The Dust that Falls from Dreams, by Louis de Bernières - book review

For De Bernières ‘jaw jaw’ is no good without ‘war war’

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The Independent Culture

At his best, Louis de Bernières can be funny and poignant, charming and touching. Captain Corelli’s Mandolin, about an occupied country and love thwarted yet not defeated, was wonderful, with characters that refused to be cowed by life’s tragedies. Like only a minority of novels, it managed to be tragic and amusing – other examples of that magical blend include Nicole Krauss’s sublime The History of Love and Miriam Toews’ harrowing yet still funny All My Puny Sorrows.

So, the whimsy and irony of De Bernières’ writing is a trademark of his, and can produce sweet sorrow. But if overdone, it can become twee. And in this novel, which stretches to more than 500 pages, alas, once the First World War is over, there is little left but family banter and the mild quirkiness of a cast of gentle characters, and that is not enough to hold a novel of such length together.

The story starts early in the 20th century. A family of four daughters and their parents live in Eltham. Hamilton McCosh is a successful entrepreneur married to a shrill wife. Their daughters Rosie, Christabel, Ottilie and Sophie have an idyllic childhood, sandwiched as they are between two houses containing their great friends. On the left are the American boys Sydney, Albert and Ashbridge. On the right are Archie and Daniel. It becomes apparent that Ashbridge and Rosie have eyes for each other from a young age.

Since Ian McEwan’s masterpiece Atonement there have been a few novels which start off with a large dinner party in an affluent mansion and garden with a show put on by children. Whether De Bernières intended this as a tribute to McEwan or not, events pan out in a not dissimilar way. Here, the advent of the First World War in 1914 changes the course of the lives of all the characters. Again as in Atonement, the heroine (Rosie) goes off to become a nurse, here a member of the Voluntary Aid Detachment working in Southampton. Rosie’s beloved, Ashbridge, volunteers to join the Honourable Artillery Company.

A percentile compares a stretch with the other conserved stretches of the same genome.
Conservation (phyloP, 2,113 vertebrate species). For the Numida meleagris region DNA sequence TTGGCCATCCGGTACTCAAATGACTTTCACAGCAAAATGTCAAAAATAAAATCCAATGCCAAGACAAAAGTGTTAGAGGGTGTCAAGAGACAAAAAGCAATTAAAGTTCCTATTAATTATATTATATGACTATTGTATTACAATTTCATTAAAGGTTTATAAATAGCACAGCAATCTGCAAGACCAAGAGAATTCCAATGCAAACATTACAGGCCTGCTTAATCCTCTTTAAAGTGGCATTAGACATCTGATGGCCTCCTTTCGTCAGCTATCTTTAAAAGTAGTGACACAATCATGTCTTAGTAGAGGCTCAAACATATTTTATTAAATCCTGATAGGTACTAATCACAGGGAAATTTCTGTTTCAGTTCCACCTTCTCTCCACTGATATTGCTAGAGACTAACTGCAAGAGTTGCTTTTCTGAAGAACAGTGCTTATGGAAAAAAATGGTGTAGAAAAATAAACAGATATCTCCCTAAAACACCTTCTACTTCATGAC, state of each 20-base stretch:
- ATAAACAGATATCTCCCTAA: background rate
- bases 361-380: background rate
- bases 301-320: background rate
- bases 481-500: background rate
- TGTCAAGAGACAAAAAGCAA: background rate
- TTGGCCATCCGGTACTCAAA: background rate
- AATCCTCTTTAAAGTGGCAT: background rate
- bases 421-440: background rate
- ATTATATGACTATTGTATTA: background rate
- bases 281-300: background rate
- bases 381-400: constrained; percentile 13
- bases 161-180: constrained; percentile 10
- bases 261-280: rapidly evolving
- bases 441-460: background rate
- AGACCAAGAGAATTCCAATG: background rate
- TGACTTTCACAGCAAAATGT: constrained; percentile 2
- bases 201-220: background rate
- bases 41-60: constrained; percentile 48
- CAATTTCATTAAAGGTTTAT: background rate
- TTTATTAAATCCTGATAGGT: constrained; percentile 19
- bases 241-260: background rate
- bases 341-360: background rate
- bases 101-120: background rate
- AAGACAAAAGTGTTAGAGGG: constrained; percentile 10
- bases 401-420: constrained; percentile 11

The war scenes are the best part of the book. As with superlative First World War literature from Pat Barker’s Regeneration trilogy through Sebastian Faulks’s Birdsong to Louisa Young’s My Dear, I Wanted to Tell You, the horrors are vividly evoked. De Bernières is adept at describing how lives can be devastated in minutes, and the camaraderie and courage of those fighting, as well as those in ancillary roles such as nursing, are powerful. There are many scenes following Daniel in his position as a member of the Royal Flying Corps. If only the book had simply spanned the war. Unfortunately, the war is over before the book is halfway finished.

De Bernières’ humour can be delightful, as portrayed in the polite letters sent by the Royal Household in response to Mrs McCosh’s trivial epistles to the King, or the hilarious note sent by two German PoWs who were held in Scotland: “You know that our Fatherland Germany buggered and scunnered is ....” But whimsical humour can’t carry hundreds of pages. Sophie’s (intentional) neologisms and malapropisms extend even into the first night of her honeymoon, and eventually become wearing and fey.

The structure is so traditional that we are even told in the titles of the chapters when they will be told from the first person point of view of specific characters rather than from that of the omniscient narrator. There are more than a hundred short chapters, which suits the wry humour and light tone of the post-war parts, but the numerous fairly banal events and incidents are not enough to sustain interest.

There is plenty of Dickensian social observation extending occasionally into bathos as when an arrogant drunk mows down children in his car (“the little ragged blond boy who looked like an angel had died ...”), or when a stranger’s dog drowns; and the exchanges between the satisfyingly odious Mrs McCosh and the servants Millicent and Cookie are also fun in a Downton Abbey way. If only De Bernèires had started off with the comfort of familial minutiae and ended with the searingly potent war scenes. But there are unusual scenes too, as when a character bumps into the great pacifist philosopher Bertrand Russell on a train, or in the introduction of a lesbian feminist, and there are some pleasing parallels with, or nods to, the present day – greedy bankers; a reference to how useful organ donation would be. The element of the supernatural in a palm-reading gypsy and a medium made me roll my eyes, and there is not enough space allocated to the depressive Archie, who is in love with Rosie.

Still, it is a technically well written book and will no doubt be a hit with millions of fans worldwide.

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